Escaping from the flames, Annie climbed higher into the hills.
Her sanity temporarily driven beyond forbearance, the immediacy of the disaster had begun gradually to fade. With each step she took, her mind transported her into an almost physical experience of déjà vu.
The thunderous roar which had heralded the onrush of disaster no longer signified the explosion of the Conemaugh Dam. It had become a Yankee cannonade.
The turbulent waters rushing out in flood to drown Johnstown in 1889 were now transformed in her brain to a deluge of cannon-shot raining destruction on Fredericksburg in 1862.
The crunch of houses against the Johnstown bridge translated as the bursting of walls when a shell struck the Fredericksburg cottage where she and Little Bart had cowered with his mother in the cellar below.
Roma had chosen that fateful moment to dash upstairs to retrieve a treasured memento of her dead parents. She had been instantly killed.
In a frenzy of terror, Annie had snatched up the boy and run for her life. Now, in her confused state of mind, not Beth, but Roma, was consumed in the fire they left behind.
The tall trees of the woodland through which she ran above Johnstown became for her the forest on Marye's Heights to which she had fled from the bombardment. As she had carried Little Bart then, now she carried a child in her arms, his daughter Romelle.
Stumbling over the trunk of a fallen tree, she fell among its branches. Too weary to fight her way out, she uttered a long sigh expressing sheer mental and physical exhaustion and plunged into deep and dreamless sleep, still clutching the unconscious Romelle.
The frantic noise of the child crying awakened her in the middle of the night. Its stridency shook her into the present.
Mentally acute again, Annie heard a murmur of voices nearby and called out to them.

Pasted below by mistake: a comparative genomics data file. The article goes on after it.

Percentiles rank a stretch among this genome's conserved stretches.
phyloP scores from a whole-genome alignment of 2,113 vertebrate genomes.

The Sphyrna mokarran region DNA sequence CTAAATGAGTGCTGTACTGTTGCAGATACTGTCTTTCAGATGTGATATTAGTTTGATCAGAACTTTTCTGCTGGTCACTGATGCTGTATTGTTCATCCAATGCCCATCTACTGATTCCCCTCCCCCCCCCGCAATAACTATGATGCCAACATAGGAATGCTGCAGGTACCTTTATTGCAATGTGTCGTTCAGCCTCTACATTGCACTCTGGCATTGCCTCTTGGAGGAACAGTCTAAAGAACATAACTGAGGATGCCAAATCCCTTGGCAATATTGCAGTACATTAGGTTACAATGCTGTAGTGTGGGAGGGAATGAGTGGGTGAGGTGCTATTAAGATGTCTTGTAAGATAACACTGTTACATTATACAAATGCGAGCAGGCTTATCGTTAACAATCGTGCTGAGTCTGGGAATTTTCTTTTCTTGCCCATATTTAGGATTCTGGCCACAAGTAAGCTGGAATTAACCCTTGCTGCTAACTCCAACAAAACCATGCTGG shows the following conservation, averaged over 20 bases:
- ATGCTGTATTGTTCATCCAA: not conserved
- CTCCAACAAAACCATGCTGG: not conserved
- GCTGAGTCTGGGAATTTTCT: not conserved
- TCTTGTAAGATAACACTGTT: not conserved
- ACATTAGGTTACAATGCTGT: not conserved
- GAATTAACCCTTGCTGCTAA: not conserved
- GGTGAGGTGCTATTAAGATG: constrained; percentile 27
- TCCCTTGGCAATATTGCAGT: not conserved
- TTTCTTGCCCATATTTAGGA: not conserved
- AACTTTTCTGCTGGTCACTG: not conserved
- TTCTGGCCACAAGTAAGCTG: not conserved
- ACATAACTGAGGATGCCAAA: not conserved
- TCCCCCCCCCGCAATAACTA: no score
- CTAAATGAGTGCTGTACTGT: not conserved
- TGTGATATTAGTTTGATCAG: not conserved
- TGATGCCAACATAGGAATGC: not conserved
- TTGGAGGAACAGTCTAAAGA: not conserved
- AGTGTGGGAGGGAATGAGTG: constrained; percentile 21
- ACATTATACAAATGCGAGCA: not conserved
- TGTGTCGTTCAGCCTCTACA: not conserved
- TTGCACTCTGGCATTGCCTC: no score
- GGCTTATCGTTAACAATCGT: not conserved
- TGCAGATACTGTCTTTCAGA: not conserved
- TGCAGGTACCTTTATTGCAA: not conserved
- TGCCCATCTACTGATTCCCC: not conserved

"You there, in the branches," a man answered, "are you hurt? We've got a hospital tent down below, and a survivors' shelter. Can you walk?"
Annie hauled herself to her feet, dragging Romelle clear of the tree.
"We can walk," she replied. "We're not hurt at all, but we're hungry. We'll follow you."
Marching down the hill, Annie recalled Beth's words before leaving Paris with Eugénie: Into your hands, Annie, do I commend my child. Consider Romelle your daughter.
"I do! I do!" Annie cried out in the darkness as if to reassure Beth of her devotion.
Her guide turned back. "Did you say something, Ma'am?"
"Not to you," Annie replied. "Not to you!"
At the survivors' center, she fed Romelle, then sang softly as she rocked the child in her arms.
An unnatural quiet had descended upon the large group housed there. Most were still dazed, lost in a state of shock from the horror of the day's events. Annie's sweet voice, flowing gently across the huge tent with the strains of Amazing Grace , gave comfort to them all.
While she sang, Ardie walked in the door. Hearing her, he went quickly to her side and knelt to embrace Romelle. A tragic, pain-filled look from Annie answered his unspoken question about Beth.